Senator Hillary Clinton bid adieu to the U.S. Senate today.
Earlier the Senate Foreign Relations Committee voted 16-1 to recommend her nomination as Secretary of State to the full U.S. Senate. High-priced brothel customer Vitter (whose home state Louisiana has profited the most from Bill Clinton’s fund-raising) was the sole dissenting vote – which says something, we are not sure exactly what, about the men who despise the extraordinary and powerful Hillary Clinton.
Afterwards Hillary spoke to the many hypocritical boobs in the U.S. Senate who back-stabbed her and bid a gracious adieu to those lowlifes.
In her speech Hillary was gracious as always:
At about 11:15 a.m, Hillary Clinton took the floor, in electric blue, to deliver her farewell address to the Senate. [snip]
She also thanked her staff — and took the extraordinary, yet characteristic step, of entering their names and accomplishments in the public record.
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Last night some Hillary Clinton friends, along with Chelsea, were joined by assorted shameless backstabbers at a party for Hillary.
Clinton, whose eyes welled up as she worked the elegant LBJ room in the Capitol, hugged and kissed colleagues, posed for pictures and thanked them one by one as she reminded them she would be “just around the corner.” [snip]
Clinton was feted by her daughter, Chelsea, and by some members of the Obama team — Rahm Emanuel, the incoming White House chief of staff, transition chief John Podesta and economic adviser Larry Summers, who left frequently to chat on his cell phone in the hall, a stray shirt tail hanging below his suit coat. [snip]
Thirty-one senators attended the party, and there were both Democrats and Republicans there. Among them: host Chuck Schumer, Dick Durbin, Max Baucus, Mary Landrieu, Barbara Mikulski, Bill Nelson, John Kerry, Jon Tester, Susan Collins, Lindsey Graham, Bob Corker, Olympia Snowe, Johnny Isakson and John McCain, against whom Clinton might have run for president if things had worked out differently.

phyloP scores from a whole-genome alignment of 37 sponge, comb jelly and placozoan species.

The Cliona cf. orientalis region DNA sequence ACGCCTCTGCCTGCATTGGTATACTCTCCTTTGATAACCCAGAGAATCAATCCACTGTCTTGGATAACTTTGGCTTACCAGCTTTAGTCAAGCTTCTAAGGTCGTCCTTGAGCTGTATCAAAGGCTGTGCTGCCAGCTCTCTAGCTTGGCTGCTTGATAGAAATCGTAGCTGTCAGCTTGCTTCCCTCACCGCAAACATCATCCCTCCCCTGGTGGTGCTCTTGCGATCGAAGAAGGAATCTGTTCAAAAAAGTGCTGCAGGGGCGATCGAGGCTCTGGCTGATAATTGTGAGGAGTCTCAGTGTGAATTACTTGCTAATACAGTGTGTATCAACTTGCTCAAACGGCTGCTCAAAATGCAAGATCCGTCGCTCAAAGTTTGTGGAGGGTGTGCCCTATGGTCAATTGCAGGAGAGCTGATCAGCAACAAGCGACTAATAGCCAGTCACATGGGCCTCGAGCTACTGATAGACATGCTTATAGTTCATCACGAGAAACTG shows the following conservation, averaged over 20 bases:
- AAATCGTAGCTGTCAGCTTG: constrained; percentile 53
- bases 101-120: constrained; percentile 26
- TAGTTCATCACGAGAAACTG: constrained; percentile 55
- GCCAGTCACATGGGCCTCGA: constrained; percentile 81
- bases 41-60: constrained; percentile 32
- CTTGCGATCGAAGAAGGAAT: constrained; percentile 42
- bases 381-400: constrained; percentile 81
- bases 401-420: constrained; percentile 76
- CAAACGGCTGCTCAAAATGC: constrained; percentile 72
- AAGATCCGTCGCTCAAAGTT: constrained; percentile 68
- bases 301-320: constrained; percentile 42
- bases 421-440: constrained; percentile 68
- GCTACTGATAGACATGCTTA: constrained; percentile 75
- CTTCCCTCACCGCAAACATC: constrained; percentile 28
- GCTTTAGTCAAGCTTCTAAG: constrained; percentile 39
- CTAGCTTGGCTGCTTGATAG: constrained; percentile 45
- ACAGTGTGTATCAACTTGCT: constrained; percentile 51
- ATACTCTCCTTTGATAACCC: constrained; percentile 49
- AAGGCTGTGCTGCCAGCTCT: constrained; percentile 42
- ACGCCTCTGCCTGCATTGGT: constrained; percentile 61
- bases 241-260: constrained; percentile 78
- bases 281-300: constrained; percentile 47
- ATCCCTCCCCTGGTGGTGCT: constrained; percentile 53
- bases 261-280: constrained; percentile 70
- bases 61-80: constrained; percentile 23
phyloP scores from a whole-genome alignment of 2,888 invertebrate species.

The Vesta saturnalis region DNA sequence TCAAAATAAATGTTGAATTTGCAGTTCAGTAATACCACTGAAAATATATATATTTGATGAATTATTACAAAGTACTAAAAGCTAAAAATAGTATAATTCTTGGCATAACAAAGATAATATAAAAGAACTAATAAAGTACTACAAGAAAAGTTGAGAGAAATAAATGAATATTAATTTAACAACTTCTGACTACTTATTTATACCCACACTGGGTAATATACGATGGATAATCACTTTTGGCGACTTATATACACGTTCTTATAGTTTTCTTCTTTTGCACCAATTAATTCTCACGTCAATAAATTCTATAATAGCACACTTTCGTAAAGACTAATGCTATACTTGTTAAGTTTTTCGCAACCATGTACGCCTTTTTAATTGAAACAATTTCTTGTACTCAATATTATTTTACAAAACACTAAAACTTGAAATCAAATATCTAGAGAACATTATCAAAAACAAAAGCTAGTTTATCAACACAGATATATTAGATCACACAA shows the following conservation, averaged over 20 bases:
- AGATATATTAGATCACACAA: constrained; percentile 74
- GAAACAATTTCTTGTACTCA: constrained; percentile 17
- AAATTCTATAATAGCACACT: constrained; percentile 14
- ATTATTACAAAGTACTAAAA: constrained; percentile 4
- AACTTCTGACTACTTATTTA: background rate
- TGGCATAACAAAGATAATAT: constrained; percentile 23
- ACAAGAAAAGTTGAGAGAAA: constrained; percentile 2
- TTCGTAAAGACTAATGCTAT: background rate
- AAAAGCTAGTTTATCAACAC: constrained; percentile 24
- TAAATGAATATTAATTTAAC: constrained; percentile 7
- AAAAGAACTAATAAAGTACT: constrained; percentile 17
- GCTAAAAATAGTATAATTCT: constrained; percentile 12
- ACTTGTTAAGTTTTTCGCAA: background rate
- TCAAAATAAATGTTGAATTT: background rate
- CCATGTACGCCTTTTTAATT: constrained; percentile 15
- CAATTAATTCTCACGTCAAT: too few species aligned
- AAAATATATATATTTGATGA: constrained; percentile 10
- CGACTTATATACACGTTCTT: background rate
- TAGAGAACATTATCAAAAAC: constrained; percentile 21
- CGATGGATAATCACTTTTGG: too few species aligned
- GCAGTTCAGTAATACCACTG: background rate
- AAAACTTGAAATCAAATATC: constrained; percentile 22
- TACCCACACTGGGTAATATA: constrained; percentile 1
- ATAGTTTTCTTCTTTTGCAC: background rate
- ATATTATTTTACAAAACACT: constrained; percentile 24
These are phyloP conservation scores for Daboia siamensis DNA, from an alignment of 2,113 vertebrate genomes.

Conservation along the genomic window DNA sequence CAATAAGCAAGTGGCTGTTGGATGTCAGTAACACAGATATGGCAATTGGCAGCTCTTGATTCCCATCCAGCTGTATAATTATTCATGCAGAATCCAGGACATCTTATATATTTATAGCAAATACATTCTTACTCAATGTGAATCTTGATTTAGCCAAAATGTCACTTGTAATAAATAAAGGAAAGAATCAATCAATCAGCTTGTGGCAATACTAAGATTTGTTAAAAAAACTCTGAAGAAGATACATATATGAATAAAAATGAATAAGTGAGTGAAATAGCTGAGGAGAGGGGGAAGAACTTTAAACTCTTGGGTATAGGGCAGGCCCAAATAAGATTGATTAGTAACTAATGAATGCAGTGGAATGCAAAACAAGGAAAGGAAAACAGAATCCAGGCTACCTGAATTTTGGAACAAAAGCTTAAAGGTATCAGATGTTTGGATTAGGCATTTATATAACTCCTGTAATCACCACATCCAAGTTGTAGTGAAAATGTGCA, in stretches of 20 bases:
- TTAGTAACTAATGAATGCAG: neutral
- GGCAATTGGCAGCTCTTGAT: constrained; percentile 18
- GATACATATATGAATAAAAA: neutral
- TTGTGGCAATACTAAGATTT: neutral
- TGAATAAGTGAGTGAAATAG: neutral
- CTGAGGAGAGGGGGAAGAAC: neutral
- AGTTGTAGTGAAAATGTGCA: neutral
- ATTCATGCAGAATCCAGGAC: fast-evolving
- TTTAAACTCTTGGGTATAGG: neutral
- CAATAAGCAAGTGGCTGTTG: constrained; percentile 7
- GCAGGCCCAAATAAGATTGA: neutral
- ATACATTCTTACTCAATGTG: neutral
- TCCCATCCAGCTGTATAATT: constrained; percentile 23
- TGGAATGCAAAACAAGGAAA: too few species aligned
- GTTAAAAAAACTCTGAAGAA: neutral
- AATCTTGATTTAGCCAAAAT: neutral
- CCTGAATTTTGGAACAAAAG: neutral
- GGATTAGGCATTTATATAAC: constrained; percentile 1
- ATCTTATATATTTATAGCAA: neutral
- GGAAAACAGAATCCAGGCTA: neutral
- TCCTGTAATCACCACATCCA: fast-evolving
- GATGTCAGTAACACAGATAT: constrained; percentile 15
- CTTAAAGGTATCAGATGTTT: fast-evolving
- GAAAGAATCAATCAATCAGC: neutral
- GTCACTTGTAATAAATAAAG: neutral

More than a dozen House members from New York House were also there, including two who’d like to replace Clinton in the senate — Upstate New York Rep. Kirsten Gillibrand and Long Island Rep. Steve Israel.
Schumer said he had “complete confidence” that Clinton would be “the best Secretary of State this country has ever known. [snip]
“Hillary,” he said, “you’re the greatest.”
Mikulski, a Democrat from Maryland, called Clinton “the best friend you can have.”
Clinton said she wanted to have “a real partnership between the State Department and the Congress.”
“Let’s go out and make the future better than it is,” she said.
Before she leaves the Senate Hillary Clinton will likely vote to finally pass and expansion of the State Children’s Health Insurance Program, a major and long-term Hillary Clinton goal. The House on Wednesday passed the bill which will extend coverage to four million uninsured children bringing the total of children covered to eleven million children.
[Video via HillBuzz]
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While Senator Hillary Clinton performs Wonder Woman feats, Barack Obama proves to be a stumblebum.
After promising a celestial choir of unity, Obama now offers cacophony. Get this – Obama is threatening to veto – the Democratic Congress!
Barack Obama privately delivered a pre-inauguration veto threat to fellow Democrats on Tuesday, saying they would not deny him use of the remaining $350 billion in federal bailout funds.
Obama coupled his threat with a promise to revise elements of the original bailout program that have drawn widespread criticism, pledging that billions will go toward helping homeowners facing foreclosure. Several Democrats said his commitments, to be made in writing, would be enough to prevent an embarrassing pre-inauguration drubbing for the president-elect when the Senate votes this week. [snip]
There was plenty of controversy surrounding Obama’s decision to tap the $350 billion remaining from the financial bailout program that Congress created last fall, when the nation’s credit markets ceased working and plunged an already weak economy into a tailspin.
President George W. Bush, acting at Obama’s request, formally notified Congress on Monday that Treasury wanted to use the funds, but Congress can vote to block the move. [snip]
He could veto anti-bailout legislation if it came to that, and there are more than enough votes to uphold him.
“He said if for some reason it passed, he would veto it,” Lieberman said.
But neither the president-elect nor fellow Democrats are eager to see that unfold, fearing it could damage Obama politically even before he takes the oath of office as the 44th president next Tuesday. “I don’t think that’s the way you start out a presidency,” said Sen. Jay Rockefeller, D-W.Va.
Another broken Obama promise. Instead of unity and post-partisanship – veto threats as the very first order of business.
Obama can’t be trusted… he simply can’t be trusted.